When a high school senior who seemingly has everything going for him gives in to a moment of weakness with the wild new girl, things go terribly, horribly wrong.
The moral of Swimfan is simple (and one that's been handed down from film upon film before it): Don't mess around with a girl teetering on the edge of insanity, 'cause nothing good is going to come of it. Still, we all know the drill. 18-year-old Ben Cronin (Jesse Bradford) has it all--a loving girlfriend, Amy (Shiri Appleby), a promising shot at a swim scholarship with Stanford University and a good job at his mom's (Kate Burton) hospital. That is, until he meets Madison Bell (Erika Christensen), the sexy new girl in school who decides she'd like to get to know the handsome Ben a little better. One thing leads to another, and--bada-bing! bada-bam!--there they are, makin' waves in the pool. Ben doesn't feel great about cheating on Amy and hopes his dalliance, and his guilt, will just go away. But Madison will not be ignored. After he spurns her, she proceeds to systematically ruin his life, until ultimately murder becomes the primary objective. Save some glaring implausibilities (how can one teenage girl have so many resources at her fingertips?), Swimfan manages to get its point across.
Obviously, what will draw people to this movie is the talent, and Swimfan gathers a able collection of good-looking youngsters to carry the movie. Bradford (Bring It On) has a baby face that belies a growing maturity to his acting. He's a natural. Bradford and Appleby (TV's Roswell) are also refreshingly believable as a young couple in love without too much sugar coating. They have an honest moment together sitting at a restaurant while he is trying to get her to forgive him--it's a nice chemistry, and you end up rooting for them. Christensen, however, is the one we all really want to see. Since her fantastic performance as the teenage junkie in Steven Soderbergh's Traffic two years ago, she's been touted as one of Hollywood's young performers to watch. At first, she infuses Madison with a fair amount of intelligence and wit; she actually seems pretty sane. While the young actress is obviously talented, this particular approach works to her disadvantage later when she goes off the deep end. It seems almost forced. Christensen is much better at the cool, manipulative and charismatic persona rather than the ''look-out-I-have-a-knife'' one. She is still one to watch, though, once she gets her hands on some great material.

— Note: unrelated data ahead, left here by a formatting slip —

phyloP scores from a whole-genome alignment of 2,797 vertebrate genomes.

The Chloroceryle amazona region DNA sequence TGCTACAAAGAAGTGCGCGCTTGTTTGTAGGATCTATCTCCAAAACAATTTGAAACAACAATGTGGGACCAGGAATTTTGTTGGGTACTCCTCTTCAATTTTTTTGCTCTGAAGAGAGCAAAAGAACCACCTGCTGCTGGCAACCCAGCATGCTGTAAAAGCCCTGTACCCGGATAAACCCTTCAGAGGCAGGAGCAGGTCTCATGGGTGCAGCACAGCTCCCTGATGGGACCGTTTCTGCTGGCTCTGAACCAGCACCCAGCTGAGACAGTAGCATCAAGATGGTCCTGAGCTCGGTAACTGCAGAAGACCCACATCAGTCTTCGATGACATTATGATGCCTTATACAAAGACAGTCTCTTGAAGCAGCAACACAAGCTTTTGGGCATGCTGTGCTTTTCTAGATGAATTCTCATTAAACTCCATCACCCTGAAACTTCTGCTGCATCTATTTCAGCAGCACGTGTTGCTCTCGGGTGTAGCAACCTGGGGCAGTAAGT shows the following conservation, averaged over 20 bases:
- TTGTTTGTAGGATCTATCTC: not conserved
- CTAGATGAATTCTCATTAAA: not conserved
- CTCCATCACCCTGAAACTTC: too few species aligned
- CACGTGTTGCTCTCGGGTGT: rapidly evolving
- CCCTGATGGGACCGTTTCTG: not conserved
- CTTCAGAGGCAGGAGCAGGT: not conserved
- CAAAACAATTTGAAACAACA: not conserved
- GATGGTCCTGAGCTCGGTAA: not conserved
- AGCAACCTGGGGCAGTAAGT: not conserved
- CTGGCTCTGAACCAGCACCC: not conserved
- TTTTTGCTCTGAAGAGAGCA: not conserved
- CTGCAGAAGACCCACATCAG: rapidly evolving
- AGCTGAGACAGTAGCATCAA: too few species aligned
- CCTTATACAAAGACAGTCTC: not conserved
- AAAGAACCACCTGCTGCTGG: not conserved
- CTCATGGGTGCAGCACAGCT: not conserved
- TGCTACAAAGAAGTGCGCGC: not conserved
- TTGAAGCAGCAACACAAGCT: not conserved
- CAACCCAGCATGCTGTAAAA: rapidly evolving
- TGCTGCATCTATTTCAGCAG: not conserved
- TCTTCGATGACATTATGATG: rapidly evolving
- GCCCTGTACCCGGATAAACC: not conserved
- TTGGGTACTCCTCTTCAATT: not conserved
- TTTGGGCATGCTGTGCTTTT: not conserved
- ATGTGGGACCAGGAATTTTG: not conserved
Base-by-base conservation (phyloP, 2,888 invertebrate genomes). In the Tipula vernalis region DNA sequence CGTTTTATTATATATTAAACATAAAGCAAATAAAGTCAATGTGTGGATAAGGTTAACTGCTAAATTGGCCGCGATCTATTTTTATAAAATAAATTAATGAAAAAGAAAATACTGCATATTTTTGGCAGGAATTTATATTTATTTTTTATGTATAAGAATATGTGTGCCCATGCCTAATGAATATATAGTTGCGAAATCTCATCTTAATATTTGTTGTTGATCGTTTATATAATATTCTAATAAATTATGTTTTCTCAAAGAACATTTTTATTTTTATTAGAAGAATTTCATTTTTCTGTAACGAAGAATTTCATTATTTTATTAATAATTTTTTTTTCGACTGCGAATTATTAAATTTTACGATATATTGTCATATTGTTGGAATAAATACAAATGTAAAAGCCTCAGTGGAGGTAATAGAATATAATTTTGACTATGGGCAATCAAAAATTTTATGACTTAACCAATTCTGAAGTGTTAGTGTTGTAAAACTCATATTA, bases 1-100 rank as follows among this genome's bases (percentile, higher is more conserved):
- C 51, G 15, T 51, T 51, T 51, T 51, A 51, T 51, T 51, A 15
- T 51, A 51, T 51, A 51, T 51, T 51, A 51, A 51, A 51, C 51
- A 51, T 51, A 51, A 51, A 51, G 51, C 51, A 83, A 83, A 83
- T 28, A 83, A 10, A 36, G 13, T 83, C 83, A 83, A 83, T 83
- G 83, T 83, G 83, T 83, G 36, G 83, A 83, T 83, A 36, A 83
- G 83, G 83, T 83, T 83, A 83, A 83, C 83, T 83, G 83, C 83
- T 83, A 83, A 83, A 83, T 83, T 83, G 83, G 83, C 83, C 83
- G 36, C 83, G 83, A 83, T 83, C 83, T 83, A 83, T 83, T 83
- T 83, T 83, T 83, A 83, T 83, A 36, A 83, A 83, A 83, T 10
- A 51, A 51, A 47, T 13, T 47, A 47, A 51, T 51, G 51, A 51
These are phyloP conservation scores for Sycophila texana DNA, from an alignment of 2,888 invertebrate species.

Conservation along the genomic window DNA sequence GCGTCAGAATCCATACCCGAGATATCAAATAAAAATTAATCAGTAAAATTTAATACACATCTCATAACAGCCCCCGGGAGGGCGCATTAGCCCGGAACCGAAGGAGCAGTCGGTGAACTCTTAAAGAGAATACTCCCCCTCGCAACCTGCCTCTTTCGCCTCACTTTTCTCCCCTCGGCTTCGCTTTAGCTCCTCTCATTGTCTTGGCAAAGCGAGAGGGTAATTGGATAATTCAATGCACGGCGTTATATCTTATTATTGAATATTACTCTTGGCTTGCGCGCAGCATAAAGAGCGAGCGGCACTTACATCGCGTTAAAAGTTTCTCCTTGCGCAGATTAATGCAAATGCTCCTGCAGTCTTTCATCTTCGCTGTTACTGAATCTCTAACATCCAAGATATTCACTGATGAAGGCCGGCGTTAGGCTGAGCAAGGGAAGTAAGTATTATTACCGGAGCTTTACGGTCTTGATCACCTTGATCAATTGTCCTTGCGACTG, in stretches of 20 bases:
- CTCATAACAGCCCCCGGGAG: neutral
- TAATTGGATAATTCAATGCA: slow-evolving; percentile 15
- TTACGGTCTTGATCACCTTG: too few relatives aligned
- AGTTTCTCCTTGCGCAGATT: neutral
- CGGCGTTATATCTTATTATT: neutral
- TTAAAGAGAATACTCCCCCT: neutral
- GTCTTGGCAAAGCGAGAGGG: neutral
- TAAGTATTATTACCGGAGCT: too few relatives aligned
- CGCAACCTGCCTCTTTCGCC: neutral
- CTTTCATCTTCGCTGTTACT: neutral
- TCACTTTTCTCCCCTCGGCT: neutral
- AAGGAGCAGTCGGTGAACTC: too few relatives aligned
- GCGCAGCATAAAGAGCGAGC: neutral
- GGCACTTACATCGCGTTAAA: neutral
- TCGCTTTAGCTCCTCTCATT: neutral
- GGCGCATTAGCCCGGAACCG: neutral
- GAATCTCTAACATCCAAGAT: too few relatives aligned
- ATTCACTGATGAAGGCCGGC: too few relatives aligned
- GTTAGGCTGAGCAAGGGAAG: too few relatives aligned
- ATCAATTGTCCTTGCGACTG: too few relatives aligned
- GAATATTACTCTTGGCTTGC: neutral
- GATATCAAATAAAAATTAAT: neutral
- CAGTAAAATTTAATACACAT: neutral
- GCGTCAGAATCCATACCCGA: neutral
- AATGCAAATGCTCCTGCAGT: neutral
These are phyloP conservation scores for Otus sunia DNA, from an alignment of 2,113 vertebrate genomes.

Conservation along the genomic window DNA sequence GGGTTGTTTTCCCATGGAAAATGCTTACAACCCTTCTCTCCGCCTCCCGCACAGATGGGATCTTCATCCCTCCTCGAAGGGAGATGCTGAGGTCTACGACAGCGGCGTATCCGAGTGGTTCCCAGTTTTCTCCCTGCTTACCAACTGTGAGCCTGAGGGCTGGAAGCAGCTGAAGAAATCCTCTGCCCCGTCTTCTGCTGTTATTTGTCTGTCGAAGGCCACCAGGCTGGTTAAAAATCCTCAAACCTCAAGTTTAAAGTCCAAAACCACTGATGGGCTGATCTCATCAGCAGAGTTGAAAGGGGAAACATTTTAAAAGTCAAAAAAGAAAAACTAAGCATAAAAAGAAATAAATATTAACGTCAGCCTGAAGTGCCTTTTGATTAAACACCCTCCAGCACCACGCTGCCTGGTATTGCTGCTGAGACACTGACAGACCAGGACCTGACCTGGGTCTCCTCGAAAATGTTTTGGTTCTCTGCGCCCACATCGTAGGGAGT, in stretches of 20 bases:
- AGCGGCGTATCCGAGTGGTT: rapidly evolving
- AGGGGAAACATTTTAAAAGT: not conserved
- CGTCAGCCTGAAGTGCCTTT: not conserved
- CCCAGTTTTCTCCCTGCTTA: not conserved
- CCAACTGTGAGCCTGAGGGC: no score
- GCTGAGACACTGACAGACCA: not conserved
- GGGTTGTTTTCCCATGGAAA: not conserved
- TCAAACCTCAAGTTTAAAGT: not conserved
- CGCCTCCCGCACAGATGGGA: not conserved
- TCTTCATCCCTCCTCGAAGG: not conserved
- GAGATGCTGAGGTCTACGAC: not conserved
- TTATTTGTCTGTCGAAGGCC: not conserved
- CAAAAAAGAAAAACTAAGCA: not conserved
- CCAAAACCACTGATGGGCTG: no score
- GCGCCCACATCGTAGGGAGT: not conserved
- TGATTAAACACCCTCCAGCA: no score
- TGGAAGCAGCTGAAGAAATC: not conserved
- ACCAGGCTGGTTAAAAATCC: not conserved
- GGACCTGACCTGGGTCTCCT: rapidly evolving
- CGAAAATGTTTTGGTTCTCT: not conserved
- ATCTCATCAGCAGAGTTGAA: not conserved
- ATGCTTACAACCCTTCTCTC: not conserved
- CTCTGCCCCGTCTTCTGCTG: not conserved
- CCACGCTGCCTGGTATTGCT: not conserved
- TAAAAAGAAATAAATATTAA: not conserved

OK, so there isn't anything new about this concept. Some may cite Clint Eastwood's 1971 Play Misty for Me as the first classic chick-stalker movie and since then, there have been some great ones (Fatal Attraction) and some not so great (The Crush). Swimfan falls somewhere in between. For the sake of moving the story along, it asks you to suspend your disbelief quite a bit. How could Madison get her hands on hospital drugs or be strong enough to do some of the things she does? Still, the direction surprises you at times. Actor-turned-director John Polson isn't going to win any awards but knows how to use the camera effectively. The film captures its actors and the surroundings in a lush way. One particular editing technique he uses is the quick cuts when emphasizing an actor's emotional reaction. When Madison is rejected, he cuts between her slightly varying, wounded glares. It works. Unfortunately, the film still falls into the same tired clichés set by much better predecessors.
Even though it's a story that has been done many times before, Swimfan should bring in some business with the 18-24 crowd, with the promise of sex, violence and psycho stalkings. It's a combo that meshes well.